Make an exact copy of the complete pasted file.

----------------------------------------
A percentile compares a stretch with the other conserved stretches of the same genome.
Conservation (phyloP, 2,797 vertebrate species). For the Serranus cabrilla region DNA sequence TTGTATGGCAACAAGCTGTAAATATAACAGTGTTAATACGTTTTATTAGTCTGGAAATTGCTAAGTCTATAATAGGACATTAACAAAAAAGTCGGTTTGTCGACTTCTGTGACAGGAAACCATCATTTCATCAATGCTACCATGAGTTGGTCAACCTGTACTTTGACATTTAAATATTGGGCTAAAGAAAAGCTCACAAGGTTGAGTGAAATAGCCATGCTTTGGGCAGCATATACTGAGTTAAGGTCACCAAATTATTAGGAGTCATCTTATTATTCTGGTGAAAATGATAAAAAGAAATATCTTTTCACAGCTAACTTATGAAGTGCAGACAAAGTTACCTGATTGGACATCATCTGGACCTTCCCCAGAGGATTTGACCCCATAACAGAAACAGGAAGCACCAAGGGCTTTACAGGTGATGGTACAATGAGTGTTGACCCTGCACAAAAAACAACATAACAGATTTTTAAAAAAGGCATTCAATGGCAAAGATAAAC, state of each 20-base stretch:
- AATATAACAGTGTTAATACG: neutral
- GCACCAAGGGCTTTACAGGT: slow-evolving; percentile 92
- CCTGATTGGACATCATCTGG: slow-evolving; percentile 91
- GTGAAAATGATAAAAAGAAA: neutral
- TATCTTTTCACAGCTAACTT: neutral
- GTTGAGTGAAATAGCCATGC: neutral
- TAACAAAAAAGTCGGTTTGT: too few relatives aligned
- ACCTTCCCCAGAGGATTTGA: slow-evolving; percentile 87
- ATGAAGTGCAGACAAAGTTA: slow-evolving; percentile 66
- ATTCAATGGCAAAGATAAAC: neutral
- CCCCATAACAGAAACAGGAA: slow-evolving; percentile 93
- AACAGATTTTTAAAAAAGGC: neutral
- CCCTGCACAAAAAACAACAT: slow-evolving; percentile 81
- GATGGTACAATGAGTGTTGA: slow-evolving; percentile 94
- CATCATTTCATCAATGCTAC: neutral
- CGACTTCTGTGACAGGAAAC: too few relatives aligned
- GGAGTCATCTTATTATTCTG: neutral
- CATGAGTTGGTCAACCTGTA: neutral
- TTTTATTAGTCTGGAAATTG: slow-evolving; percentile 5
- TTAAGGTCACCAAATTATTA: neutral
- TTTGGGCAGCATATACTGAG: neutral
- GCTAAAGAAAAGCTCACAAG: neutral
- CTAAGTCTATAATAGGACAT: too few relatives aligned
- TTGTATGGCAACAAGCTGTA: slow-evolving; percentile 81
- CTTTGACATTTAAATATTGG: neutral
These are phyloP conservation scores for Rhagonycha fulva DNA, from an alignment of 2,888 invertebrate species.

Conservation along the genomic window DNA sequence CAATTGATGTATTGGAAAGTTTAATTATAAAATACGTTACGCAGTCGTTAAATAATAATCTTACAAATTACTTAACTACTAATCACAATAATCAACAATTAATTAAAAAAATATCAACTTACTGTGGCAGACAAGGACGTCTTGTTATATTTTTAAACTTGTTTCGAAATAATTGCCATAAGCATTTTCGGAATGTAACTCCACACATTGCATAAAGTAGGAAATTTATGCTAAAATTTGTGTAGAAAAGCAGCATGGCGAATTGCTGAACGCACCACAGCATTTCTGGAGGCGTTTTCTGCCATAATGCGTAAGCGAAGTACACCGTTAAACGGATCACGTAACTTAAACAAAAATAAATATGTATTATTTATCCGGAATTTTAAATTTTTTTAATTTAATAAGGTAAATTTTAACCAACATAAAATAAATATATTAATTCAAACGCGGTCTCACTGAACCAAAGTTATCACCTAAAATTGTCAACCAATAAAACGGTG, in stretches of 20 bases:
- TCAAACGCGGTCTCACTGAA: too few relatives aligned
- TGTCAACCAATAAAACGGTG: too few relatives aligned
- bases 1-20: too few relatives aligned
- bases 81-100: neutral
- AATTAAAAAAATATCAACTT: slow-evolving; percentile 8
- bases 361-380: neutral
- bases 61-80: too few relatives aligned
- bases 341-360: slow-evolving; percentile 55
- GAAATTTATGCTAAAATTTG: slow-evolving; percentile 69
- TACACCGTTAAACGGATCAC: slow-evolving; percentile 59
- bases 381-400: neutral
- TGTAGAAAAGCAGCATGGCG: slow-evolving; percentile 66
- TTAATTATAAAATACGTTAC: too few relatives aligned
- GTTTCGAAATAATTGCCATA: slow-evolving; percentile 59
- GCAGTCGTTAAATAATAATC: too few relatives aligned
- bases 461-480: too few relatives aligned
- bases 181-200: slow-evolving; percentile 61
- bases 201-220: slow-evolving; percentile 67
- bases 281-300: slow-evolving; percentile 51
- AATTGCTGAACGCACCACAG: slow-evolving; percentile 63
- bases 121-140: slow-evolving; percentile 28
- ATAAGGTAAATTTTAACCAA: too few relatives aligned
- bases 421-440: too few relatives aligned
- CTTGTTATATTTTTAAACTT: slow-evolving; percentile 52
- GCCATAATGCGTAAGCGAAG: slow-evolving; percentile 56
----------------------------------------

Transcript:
A percentile compares a stretch with the other conserved stretches of the same genome.
Conservation (phyloP, 2,797 vertebrate species). For the Serranus cabrilla region DNA sequence TTGTATGGCAACAAGCTGTAAATATAACAGTGTTAATACGTTTTATTAGTCTGGAAATTGCTAAGTCTATAATAGGACATTAACAAAAAAGTCGGTTTGTCGACTTCTGTGACAGGAAACCATCATTTCATCAATGCTACCATGAGTTGGTCAACCTGTACTTTGACATTTAAATATTGGGCTAAAGAAAAGCTCACAAGGTTGAGTGAAATAGCCATGCTTTGGGCAGCATATACTGAGTTAAGGTCACCAAATTATTAGGAGTCATCTTATTATTCTGGTGAAAATGATAAAAAGAAATATCTTTTCACAGCTAACTTATGAAGTGCAGACAAAGTTACCTGATTGGACATCATCTGGACCTTCCCCAGAGGATTTGACCCCATAACAGAAACAGGAAGCACCAAGGGCTTTACAGGTGATGGTACAATGAGTGTTGACCCTGCACAAAAAACAACATAACAGATTTTTAAAAAAGGCATTCAATGGCAAAGATAAAC, state of each 20-base stretch:
- AATATAACAGTGTTAATACG: neutral
- GCACCAAGGGCTTTACAGGT: slow-evolving; percentile 92
- CCTGATTGGACATCATCTGG: slow-evolving; percentile 91
- GTGAAAATGATAAAAAGAAA: neutral
- TATCTTTTCACAGCTAACTT: neutral
- GTTGAGTGAAATAGCCATGC: neutral
- TAACAAAAAAGTCGGTTTGT: too few relatives aligned
- ACCTTCCCCAGAGGATTTGA: slow-evolving; percentile 87
- ATGAAGTGCAGACAAAGTTA: slow-evolving; percentile 66
- ATTCAATGGCAAAGATAAAC: neutral
- CCCCATAACAGAAACAGGAA: slow-evolving; percentile 93
- AACAGATTTTTAAAAAAGGC: neutral
- CCCTGCACAAAAAACAACAT: slow-evolving; percentile 81
- GATGGTACAATGAGTGTTGA: slow-evolving; percentile 94
- CATCATTTCATCAATGCTAC: neutral
- CGACTTCTGTGACAGGAAAC: too few relatives aligned
- GGAGTCATCTTATTATTCTG: neutral
- CATGAGTTGGTCAACCTGTA: neutral
- TTTTATTAGTCTGGAAATTG: slow-evolving; percentile 5
- TTAAGGTCACCAAATTATTA: neutral
- TTTGGGCAGCATATACTGAG: neutral
- GCTAAAGAAAAGCTCACAAG: neutral
- CTAAGTCTATAATAGGACAT: too few relatives aligned
- TTGTATGGCAACAAGCTGTA: slow-evolving; percentile 81
- CTTTGACATTTAAATATTGG: neutral
These are phyloP conservation scores for Rhagonycha fulva DNA, from an alignment of 2,888 invertebrate species.

Conservation along the genomic window DNA sequence CAATTGATGTATTGGAAAGTTTAATTATAAAATACGTTACGCAGTCGTTAAATAATAATCTTACAAATTACTTAACTACTAATCACAATAATCAACAATTAATTAAAAAAATATCAACTTACTGTGGCAGACAAGGACGTCTTGTTATATTTTTAAACTTGTTTCGAAATAATTGCCATAAGCATTTTCGGAATGTAACTCCACACATTGCATAAAGTAGGAAATTTATGCTAAAATTTGTGTAGAAAAGCAGCATGGCGAATTGCTGAACGCACCACAGCATTTCTGGAGGCGTTTTCTGCCATAATGCGTAAGCGAAGTACACCGTTAAACGGATCACGTAACTTAAACAAAAATAAATATGTATTATTTATCCGGAATTTTAAATTTTTTTAATTTAATAAGGTAAATTTTAACCAACATAAAATAAATATATTAATTCAAACGCGGTCTCACTGAACCAAAGTTATCACCTAAAATTGTCAACCAATAAAACGGTG, in stretches of 20 bases:
- TCAAACGCGGTCTCACTGAA: too few relatives aligned
- TGTCAACCAATAAAACGGTG: too few relatives aligned
- bases 1-20: too few relatives aligned
- bases 81-100: neutral
- AATTAAAAAAATATCAACTT: slow-evolving; percentile 8
- bases 361-380: neutral
- bases 61-80: too few relatives aligned
- bases 341-360: slow-evolving; percentile 55
- GAAATTTATGCTAAAATTTG: slow-evolving; percentile 69
- TACACCGTTAAACGGATCAC: slow-evolving; percentile 59
- bases 381-400: neutral
- TGTAGAAAAGCAGCATGGCG: slow-evolving; percentile 66
- TTAATTATAAAATACGTTAC: too few relatives aligned
- GTTTCGAAATAATTGCCATA: slow-evolving; percentile 59
- GCAGTCGTTAAATAATAATC: too few relatives aligned
- bases 461-480: too few relatives aligned
- bases 181-200: slow-evolving; percentile 61
- bases 201-220: slow-evolving; percentile 67
- bases 281-300: slow-evolving; percentile 51
- AATTGCTGAACGCACCACAG: slow-evolving; percentile 63
- bases 121-140: slow-evolving; percentile 28
- ATAAGGTAAATTTTAACCAA: too few relatives aligned
- bases 421-440: too few relatives aligned
- CTTGTTATATTTTTAAACTT: slow-evolving; percentile 52
- GCCATAATGCGTAAGCGAAG: slow-evolving; percentile 56